The biggest project in Latvia’s scientific history – CAMART2 – has been opened in a positive atmosphere. «Commencement of the largest international scientific project in our country’s history once again proves the high level of competence of our scientists. With CAMART2, Latvia becomes a Baltic Silicon Valley,» says Latvian Education and Science Minister Karlis Sadurskis.
The goal of this project is strengthening the institute’s and Latvia’s position in Europe’s scientific space, becoming a European-level centre for materials and technology research, as reported by the institute’s representatives.
Sadurskis continues: «An international project with a very high discovery potential. Many pre-conditions have already come true to ensure major changes by revealing creative potential of Latvian scientists in the field of new discoveries dictated by the modern world.»
This project will contribute to the creation of a wider ecosystem for the transfer of innovations and technologies in modern materials research and use of new materials in innovative products. It will also help create new high-technologies and high added value production companies.
«The only way Europe can compete with the rest of the world is being smarter than others and proving its capabilities in the field of innovations. This means investing in education, science and innovations. Such investments have to be realized on a national, regional and international level – in the European Union. We are happy to see such a massive project receive funding from Horizon 2020 and support from Latvia,» says European Commission Research and Innovation Department Director General Robert-Jan Smits.
«The strongest sides of CAMART2 project is the high qualification of scientists involved in it and the plan to pass knowledge and experience further, as well as contribute to cooperation between the academic and business sectors. This project has all the characteristics of a winner – high-level science, potential for innovation, business sector and new businesses, strong partnership and confident management structure, which is vital for a project of such a scope,» said Robert Jan-Smits.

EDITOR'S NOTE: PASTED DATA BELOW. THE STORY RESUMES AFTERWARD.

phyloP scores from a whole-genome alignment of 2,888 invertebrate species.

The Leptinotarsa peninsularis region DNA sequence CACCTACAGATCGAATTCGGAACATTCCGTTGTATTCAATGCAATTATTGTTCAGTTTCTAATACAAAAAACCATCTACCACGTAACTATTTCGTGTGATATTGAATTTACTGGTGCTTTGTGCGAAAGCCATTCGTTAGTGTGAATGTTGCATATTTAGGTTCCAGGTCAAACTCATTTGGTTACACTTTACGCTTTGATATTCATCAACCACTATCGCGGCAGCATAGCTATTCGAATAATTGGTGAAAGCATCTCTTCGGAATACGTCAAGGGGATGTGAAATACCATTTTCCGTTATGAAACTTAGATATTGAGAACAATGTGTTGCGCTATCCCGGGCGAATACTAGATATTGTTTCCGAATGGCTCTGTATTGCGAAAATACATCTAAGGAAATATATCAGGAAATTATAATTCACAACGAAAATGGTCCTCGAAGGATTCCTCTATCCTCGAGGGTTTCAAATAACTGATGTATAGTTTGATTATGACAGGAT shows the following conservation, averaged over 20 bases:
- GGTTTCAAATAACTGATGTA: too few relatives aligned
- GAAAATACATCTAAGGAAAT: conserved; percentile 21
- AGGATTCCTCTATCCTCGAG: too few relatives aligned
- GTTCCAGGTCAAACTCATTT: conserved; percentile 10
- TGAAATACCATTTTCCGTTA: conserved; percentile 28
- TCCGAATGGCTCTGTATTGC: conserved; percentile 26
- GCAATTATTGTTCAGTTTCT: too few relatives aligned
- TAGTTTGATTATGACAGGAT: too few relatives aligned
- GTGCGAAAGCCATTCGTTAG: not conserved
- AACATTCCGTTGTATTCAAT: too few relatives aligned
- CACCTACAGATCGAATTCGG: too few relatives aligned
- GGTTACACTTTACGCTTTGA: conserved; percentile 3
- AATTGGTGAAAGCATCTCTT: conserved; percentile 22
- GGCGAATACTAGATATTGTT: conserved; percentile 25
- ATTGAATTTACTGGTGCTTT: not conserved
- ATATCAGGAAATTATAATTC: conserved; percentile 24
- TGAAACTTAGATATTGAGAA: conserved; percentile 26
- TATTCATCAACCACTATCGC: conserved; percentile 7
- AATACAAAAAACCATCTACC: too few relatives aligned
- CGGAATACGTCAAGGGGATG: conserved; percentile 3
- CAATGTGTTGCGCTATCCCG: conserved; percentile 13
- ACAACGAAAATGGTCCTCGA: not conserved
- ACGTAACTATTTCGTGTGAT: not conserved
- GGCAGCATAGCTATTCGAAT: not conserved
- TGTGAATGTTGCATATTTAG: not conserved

«This project will continue road paved for Institute of Solid State Physics towards excellence. While up until now we have been following local roads, now, having received support from the world’s largest science support programme and Latvian government, we will have to traverse European-level highways towards excellence. Moving along this road will help reach the place the institute wishes to be – among Europe’s and the world’s leading research institutes,» says Director of Institute of Solid State Physics and CAMART2 project manager Martins Rutkis.
The project is realized in cooperation with Swedish partners from KTH Royal Institute of Technology and RISE Acreo, who are world-class level experts in the field of innovations and technology transfer. Through cooperative work Swedish colleagues, it is intended to develop the excellency centre of LU Institute of Solid State Physics, making it Latvia’s and Baltic Sea region’s material science centre with high commercialization capacity and ability to function on an international research and innovations market.
The funding provided by the European Commission for the institute’s development is EUR 15 million.